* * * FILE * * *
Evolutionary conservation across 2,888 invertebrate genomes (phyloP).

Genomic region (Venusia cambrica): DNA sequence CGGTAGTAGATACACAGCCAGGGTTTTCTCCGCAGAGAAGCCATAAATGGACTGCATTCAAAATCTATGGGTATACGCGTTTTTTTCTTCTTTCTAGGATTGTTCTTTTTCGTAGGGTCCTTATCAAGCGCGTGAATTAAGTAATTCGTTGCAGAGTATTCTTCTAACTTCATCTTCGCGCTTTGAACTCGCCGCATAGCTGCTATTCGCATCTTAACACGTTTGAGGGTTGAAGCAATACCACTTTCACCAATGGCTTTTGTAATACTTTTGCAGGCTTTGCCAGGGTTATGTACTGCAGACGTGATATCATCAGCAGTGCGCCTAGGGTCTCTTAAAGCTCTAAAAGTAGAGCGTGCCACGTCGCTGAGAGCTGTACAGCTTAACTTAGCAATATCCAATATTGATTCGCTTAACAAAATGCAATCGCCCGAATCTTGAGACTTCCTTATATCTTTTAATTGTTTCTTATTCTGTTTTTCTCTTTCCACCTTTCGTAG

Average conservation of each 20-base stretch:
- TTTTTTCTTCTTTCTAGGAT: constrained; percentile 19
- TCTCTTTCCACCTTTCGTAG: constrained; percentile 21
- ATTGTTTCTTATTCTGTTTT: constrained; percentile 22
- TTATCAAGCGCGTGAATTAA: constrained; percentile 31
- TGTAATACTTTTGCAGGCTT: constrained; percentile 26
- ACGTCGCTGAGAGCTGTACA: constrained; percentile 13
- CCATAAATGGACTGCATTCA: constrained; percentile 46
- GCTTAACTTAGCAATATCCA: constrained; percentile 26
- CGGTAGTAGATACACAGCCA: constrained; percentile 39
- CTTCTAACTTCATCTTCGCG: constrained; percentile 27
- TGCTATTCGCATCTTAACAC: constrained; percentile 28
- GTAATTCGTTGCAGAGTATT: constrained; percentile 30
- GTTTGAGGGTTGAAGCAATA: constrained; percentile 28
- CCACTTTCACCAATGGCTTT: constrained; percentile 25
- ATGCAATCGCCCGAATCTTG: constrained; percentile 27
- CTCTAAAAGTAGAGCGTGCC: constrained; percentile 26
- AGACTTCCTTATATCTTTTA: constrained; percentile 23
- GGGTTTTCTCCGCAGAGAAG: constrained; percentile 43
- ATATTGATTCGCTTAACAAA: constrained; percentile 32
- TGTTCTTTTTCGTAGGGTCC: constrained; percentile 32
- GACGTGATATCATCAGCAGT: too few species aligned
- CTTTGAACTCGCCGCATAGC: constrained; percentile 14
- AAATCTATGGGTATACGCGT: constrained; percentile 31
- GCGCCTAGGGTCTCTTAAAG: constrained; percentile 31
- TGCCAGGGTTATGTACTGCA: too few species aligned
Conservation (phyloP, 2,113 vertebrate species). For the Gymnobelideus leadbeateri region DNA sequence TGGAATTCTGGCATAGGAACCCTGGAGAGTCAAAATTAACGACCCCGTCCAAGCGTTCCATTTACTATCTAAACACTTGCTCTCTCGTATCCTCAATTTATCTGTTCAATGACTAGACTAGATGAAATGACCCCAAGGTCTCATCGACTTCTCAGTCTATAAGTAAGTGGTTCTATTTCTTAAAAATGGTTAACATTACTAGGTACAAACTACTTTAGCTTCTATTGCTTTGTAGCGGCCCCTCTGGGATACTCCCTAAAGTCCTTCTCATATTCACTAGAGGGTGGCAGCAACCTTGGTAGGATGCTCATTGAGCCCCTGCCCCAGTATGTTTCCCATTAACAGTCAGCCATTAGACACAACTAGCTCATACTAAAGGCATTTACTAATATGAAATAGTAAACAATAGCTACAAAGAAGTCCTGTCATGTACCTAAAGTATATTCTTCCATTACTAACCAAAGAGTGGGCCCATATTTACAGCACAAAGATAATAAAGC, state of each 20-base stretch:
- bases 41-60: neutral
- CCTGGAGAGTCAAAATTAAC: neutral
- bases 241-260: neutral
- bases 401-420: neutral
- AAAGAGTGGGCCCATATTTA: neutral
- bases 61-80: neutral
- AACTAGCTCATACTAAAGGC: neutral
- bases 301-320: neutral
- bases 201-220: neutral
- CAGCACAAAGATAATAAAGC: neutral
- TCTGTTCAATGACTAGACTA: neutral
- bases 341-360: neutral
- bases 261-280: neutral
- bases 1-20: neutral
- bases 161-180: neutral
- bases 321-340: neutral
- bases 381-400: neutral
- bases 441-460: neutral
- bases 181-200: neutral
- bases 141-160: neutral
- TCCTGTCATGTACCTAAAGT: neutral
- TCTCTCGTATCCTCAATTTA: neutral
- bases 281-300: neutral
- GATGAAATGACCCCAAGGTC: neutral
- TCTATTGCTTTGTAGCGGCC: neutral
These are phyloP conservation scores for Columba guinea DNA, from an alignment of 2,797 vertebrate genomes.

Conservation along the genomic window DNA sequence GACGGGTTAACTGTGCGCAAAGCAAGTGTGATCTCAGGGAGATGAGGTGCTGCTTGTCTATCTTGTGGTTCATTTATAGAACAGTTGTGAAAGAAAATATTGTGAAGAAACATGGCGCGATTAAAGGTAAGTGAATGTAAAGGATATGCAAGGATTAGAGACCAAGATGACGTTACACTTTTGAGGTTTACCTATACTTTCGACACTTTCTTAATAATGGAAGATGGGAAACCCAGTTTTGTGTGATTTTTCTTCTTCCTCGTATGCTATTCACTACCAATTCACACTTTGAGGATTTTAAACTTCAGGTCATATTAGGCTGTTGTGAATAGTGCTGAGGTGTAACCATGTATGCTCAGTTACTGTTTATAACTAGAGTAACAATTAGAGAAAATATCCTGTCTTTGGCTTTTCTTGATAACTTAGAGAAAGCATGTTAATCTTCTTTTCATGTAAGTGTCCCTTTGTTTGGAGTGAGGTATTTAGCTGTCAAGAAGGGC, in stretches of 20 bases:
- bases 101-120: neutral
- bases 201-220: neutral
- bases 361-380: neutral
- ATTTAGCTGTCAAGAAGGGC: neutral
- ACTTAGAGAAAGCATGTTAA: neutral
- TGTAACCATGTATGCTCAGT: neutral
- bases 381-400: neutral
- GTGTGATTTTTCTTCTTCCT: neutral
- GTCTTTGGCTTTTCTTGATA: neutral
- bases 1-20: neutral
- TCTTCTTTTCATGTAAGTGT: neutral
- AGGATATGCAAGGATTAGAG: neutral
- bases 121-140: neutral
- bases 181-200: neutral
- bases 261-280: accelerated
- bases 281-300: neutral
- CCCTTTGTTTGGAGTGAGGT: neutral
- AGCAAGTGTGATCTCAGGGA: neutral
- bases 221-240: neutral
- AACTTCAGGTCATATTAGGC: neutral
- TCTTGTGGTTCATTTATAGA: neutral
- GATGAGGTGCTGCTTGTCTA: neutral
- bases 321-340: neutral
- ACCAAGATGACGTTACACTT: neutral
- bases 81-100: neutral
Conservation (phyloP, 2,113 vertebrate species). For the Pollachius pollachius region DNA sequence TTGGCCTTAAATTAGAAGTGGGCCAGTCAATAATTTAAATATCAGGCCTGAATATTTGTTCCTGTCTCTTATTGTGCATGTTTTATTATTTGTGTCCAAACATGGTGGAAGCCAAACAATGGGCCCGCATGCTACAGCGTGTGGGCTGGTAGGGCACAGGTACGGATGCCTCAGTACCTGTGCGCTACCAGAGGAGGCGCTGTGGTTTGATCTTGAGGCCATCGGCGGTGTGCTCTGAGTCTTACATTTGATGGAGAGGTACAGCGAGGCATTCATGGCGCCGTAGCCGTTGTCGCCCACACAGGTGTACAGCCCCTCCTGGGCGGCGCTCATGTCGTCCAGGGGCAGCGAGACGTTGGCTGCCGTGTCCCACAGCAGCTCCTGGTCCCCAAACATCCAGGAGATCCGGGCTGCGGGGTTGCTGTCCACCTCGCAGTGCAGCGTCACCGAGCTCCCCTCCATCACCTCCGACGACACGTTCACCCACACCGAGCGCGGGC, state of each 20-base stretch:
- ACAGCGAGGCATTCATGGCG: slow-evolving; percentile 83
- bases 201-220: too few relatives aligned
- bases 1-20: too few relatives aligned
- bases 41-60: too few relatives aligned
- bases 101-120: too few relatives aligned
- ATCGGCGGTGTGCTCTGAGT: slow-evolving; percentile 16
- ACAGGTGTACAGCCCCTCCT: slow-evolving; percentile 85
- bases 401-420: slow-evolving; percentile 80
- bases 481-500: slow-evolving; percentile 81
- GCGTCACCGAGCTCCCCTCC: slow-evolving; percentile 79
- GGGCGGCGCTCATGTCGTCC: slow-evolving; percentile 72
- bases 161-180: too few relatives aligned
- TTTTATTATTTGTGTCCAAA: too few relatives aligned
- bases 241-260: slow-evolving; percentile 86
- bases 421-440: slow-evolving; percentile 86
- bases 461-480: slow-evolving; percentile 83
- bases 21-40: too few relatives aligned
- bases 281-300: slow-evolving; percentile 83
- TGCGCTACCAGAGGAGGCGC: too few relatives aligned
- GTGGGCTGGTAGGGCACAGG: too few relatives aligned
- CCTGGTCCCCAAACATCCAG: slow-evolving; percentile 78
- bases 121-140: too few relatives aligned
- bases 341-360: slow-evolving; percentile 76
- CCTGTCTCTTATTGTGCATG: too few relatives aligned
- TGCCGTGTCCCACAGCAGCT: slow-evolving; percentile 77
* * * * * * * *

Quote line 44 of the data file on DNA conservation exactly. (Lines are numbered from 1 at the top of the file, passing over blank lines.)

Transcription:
- bases 161-180: neutral